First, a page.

Last week I reported on the poor performance of the Wyoming GDP. Today, let us take a look at how our state compares to the rest of the country.
To begin with, let me repeat the growth track record for the private sector. Figure 1 shows annual, inflation-adjusted growth numbers for our private sector, reported quarterly, since 2006:*
So how does this growth record stand up in a national comparison? To begin with, here are the private-sector growth rates for 2016 for all states:
|Private sector growth 2016|
|Rhode Island||1.74%||New Mexico||-0.94%|
|New Jersey||1.68%||W. Virginia||-0.97%|
It is worth noting that Alaska, despite its sharper GDP downturn in 2016, actually has taken less of a beating on the job front. It appears as though their non-minerals private sector is somewhat more resilient than ours.
One of our problems is our heavy dependency on government, especially in many local communities. Figure 2 reports the private sector share of our state's economy. At the top of the list we find states with the largest private sectors; it may come as a surprise that Illinois is second in the nation. After all, we have heard about their extreme budget problems, which surely are indicative of an over-bloated government. However, GDP numbers do not reflect such financial phenomena as pension obligations or the cost of government debt. The national accounts system that produces GDP statistics measures real-sector activity, where people get paid for producing a good or a service.
With this in mind, it is troubling, quite frankly, to note that Wyoming, for 2016, ranks 43rd of all the states. Our private sector's contributions to the economy - to GDP - is smaller than in New York and California:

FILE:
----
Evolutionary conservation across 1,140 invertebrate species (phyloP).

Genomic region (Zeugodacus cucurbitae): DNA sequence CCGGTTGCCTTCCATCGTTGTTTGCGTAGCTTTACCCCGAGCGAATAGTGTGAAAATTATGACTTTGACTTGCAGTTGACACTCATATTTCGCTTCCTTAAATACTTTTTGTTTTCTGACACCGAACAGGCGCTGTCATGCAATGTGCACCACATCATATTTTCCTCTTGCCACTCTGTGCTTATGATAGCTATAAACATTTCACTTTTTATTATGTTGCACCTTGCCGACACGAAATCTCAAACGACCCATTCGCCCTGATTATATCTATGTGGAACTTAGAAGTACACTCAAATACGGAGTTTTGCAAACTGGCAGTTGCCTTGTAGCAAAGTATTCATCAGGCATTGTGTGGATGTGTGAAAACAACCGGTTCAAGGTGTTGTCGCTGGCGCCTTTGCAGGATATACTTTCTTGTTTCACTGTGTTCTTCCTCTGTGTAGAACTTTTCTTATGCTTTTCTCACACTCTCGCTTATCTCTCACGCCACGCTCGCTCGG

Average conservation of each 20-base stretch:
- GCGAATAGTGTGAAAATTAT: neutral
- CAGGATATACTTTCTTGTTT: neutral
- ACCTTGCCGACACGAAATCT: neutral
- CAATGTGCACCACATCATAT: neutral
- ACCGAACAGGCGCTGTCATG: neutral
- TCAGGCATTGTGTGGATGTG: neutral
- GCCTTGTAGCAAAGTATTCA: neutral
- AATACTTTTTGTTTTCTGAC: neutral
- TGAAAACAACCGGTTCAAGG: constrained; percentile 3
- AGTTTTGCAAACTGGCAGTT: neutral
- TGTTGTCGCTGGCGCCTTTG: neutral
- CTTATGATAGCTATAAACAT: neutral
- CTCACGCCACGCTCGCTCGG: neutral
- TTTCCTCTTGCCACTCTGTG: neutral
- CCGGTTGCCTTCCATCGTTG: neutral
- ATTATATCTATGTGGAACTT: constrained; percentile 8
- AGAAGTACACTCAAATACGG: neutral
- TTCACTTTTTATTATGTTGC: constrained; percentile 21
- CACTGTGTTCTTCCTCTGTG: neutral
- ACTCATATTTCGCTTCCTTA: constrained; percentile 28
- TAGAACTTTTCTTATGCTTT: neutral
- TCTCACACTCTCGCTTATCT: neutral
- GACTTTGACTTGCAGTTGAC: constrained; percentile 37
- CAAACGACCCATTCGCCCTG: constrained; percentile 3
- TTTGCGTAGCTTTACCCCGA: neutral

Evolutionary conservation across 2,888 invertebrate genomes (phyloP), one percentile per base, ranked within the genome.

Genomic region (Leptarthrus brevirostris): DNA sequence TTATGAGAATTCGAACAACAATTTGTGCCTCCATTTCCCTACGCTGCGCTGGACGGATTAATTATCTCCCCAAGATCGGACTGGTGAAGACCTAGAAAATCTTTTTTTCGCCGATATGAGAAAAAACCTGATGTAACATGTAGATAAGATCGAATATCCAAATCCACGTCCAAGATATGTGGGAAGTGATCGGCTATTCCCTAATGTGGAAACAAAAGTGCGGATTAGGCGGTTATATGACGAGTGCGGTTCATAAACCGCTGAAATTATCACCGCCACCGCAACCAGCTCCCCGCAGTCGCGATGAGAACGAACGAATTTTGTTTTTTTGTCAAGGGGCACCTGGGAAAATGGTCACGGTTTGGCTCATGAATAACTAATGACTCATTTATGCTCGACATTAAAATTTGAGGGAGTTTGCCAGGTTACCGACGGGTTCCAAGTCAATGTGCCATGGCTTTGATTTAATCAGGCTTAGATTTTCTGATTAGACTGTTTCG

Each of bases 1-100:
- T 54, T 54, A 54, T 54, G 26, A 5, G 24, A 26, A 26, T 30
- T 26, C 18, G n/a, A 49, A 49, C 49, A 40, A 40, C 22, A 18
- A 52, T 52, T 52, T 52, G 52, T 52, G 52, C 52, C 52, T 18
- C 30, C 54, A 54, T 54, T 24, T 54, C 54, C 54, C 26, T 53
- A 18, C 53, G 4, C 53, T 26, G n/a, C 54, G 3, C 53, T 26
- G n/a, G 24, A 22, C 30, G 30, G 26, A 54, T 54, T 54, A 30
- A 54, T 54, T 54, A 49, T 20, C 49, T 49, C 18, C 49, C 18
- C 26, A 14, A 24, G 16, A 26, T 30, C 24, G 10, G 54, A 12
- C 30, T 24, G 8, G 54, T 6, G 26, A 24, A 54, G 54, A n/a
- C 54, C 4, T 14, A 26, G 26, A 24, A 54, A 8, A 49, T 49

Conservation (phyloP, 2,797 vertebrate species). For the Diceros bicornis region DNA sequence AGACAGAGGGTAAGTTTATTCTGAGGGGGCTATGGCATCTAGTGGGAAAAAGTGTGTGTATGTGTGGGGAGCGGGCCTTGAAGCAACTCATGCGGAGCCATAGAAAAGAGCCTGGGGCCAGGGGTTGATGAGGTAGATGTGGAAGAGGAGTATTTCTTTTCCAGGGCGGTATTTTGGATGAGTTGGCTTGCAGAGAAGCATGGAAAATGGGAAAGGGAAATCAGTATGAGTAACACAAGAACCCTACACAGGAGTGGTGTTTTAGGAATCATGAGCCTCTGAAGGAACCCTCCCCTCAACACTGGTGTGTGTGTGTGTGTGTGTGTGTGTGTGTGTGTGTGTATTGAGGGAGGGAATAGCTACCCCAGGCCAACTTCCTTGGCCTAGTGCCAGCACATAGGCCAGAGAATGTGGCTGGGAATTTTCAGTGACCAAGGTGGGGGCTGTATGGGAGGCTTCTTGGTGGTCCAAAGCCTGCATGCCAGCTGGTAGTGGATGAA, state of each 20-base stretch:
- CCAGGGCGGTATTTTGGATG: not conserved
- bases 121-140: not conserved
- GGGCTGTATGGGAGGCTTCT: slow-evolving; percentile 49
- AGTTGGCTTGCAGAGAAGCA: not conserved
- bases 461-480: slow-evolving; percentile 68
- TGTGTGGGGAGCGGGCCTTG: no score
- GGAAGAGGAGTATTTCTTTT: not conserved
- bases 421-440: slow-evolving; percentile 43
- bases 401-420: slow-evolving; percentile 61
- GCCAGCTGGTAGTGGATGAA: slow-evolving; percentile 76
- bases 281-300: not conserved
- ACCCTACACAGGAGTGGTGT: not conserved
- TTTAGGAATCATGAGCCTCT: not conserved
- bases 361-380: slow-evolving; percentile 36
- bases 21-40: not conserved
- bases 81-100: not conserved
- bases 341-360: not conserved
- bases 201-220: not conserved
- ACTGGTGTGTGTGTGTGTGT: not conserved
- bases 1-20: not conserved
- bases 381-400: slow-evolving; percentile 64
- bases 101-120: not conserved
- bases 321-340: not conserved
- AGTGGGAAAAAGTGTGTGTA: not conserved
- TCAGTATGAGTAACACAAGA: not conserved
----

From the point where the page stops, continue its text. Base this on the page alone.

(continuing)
As an illustration of how much the private sector has weakened in our state, in 2007 and 2008 it produced 88-89 percent of all value in our state's economy. Today, that share would have put is in the top-ten of all states.
The weakness of the private sector has many implications, of course, one of which is that it would be a very bad idea to impose new taxes on the businesses that are still open in our state. A gross receipts or corporate income tax would be particularly harmful.
To reinforce this point, consider how we rank in Table 2, which reports average private-sector growth rates for the past five years:
|Five year average|
|North Dakota||5.06%||New York||1.51%|
|New Hampshire||1.84%||West Virginia||0.08%|
On the one hand, it is interesting to note that states with significant natural-resource dependency rank at the bottom - West Virginia, Louisiana, we and Alaska - but on the other hand, North Dakota, Texas and Oklahoma made the top of the list. So did Colorado, which by at least some accounts now produces more oil than Wyoming does. But it is also worth noting that Connecticut is in the bottom-five, a state that, as I explained the other day, is rich on wealthy income-tax payers. This is another warning signal to our state lawmakers: if you try to remedy a budget problem by raising taxes or, as it is also called, diversifying the tax base, you end up hurting the economy without solving the budget problem.
Now, imagine where we would be if we imposed new taxes on a resource-heavy economy.
*) All data in this article is from the Bureau of Economic Analysis.